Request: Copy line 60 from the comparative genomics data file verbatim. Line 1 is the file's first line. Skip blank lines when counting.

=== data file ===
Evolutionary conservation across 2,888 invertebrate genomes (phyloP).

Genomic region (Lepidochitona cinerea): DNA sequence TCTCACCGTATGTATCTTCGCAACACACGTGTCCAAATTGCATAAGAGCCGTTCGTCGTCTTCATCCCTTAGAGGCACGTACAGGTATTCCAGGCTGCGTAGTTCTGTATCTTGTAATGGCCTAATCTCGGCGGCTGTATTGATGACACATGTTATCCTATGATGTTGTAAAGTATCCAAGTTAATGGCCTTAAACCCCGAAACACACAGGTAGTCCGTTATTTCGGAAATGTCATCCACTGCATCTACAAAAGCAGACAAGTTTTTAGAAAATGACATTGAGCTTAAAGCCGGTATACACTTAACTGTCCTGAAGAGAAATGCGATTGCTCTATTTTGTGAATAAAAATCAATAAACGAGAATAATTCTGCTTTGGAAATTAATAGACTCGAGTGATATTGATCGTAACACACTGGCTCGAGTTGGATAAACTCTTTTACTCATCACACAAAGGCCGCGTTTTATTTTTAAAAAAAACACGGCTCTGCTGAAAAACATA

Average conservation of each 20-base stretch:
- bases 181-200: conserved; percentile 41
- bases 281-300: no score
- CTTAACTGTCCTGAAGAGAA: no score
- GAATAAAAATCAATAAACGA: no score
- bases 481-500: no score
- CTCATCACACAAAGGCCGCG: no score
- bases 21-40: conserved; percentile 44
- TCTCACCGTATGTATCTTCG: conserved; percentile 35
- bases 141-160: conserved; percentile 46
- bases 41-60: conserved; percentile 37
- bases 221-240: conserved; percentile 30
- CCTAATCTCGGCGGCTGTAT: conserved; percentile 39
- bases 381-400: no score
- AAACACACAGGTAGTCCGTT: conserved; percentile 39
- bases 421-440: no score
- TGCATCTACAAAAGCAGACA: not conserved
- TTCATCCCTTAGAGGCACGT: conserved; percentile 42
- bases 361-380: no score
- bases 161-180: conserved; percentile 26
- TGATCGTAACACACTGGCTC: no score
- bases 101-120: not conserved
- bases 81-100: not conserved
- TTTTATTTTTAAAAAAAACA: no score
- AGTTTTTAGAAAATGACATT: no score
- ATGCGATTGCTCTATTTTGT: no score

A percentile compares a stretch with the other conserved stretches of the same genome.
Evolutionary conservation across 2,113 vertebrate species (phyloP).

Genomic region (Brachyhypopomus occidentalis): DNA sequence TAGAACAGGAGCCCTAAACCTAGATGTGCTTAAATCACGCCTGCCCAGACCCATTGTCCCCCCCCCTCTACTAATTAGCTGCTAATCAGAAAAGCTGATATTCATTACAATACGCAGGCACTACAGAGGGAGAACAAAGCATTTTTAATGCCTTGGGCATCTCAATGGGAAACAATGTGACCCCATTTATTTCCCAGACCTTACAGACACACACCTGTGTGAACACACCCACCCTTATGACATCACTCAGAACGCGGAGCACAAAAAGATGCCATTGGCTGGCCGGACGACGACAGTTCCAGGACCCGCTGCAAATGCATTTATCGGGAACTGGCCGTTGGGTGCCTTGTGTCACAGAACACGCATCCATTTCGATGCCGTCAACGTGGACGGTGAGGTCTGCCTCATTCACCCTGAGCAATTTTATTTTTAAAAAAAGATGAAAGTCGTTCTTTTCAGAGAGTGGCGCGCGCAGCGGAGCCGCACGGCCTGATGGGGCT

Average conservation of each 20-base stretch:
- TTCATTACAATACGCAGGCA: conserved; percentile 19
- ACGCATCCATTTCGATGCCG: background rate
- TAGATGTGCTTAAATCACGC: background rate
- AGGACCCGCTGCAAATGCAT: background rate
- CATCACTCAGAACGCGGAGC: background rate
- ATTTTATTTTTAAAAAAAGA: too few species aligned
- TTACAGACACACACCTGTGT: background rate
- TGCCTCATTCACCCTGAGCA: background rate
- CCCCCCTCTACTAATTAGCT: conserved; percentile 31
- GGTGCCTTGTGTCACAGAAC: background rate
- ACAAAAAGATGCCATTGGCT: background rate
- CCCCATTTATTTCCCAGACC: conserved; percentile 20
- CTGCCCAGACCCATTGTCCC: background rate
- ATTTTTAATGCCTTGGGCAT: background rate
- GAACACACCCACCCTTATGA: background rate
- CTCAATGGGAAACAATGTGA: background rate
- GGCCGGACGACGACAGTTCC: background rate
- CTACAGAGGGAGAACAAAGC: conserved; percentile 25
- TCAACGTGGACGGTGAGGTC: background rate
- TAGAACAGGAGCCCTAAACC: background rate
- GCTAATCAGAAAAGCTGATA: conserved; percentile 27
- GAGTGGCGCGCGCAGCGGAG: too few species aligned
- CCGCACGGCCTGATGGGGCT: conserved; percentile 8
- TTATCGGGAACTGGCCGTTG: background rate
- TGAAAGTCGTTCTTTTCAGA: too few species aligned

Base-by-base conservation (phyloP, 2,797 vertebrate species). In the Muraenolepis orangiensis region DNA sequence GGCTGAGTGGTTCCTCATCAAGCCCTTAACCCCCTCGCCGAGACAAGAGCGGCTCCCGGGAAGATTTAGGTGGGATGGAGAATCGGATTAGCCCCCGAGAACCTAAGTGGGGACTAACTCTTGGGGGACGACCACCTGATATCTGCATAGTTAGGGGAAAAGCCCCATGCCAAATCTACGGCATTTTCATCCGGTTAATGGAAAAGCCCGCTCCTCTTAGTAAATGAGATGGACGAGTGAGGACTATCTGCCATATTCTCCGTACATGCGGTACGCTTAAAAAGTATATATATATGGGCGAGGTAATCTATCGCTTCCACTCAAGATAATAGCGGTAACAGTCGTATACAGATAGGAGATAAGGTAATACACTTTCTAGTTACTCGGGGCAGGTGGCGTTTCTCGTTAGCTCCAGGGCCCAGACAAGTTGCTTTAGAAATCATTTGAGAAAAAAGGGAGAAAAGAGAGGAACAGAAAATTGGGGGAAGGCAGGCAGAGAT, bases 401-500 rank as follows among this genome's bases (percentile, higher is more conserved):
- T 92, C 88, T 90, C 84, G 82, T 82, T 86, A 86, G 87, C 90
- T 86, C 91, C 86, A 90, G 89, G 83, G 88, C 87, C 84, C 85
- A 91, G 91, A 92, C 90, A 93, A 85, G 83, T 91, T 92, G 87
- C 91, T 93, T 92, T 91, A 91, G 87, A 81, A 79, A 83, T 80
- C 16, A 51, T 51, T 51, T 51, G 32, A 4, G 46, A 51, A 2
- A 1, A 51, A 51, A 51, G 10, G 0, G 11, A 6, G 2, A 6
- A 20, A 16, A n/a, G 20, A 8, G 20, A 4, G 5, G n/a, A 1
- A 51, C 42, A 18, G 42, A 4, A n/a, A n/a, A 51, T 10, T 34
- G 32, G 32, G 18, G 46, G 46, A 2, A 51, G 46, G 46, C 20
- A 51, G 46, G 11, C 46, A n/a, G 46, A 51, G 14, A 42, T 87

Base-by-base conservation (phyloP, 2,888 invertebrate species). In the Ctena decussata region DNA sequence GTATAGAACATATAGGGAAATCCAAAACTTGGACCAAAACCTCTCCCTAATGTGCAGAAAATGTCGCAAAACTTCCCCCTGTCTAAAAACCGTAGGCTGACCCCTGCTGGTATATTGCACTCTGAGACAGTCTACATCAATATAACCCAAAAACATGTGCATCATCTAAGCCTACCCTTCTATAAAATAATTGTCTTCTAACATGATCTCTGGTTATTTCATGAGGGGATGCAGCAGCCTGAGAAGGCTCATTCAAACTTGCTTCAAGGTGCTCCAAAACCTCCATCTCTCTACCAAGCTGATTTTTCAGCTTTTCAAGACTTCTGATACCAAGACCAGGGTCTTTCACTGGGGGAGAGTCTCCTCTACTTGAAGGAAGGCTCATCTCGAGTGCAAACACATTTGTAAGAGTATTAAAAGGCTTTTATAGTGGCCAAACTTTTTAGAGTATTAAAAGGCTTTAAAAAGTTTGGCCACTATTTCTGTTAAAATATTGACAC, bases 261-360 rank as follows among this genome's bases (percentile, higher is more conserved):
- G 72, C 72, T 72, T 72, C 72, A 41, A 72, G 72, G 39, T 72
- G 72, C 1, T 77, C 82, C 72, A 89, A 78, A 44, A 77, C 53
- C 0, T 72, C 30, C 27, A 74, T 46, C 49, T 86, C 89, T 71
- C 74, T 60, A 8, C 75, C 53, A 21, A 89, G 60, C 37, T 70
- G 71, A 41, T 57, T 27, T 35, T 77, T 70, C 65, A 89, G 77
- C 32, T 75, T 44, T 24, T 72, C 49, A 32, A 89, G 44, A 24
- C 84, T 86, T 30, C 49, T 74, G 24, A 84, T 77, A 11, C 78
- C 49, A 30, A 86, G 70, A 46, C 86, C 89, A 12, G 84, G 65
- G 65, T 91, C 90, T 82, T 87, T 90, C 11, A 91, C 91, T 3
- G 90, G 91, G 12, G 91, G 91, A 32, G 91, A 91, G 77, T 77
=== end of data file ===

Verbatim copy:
- T 86, C 91, C 86, A 90, G 89, G 83, G 88, C 87, C 84, C 85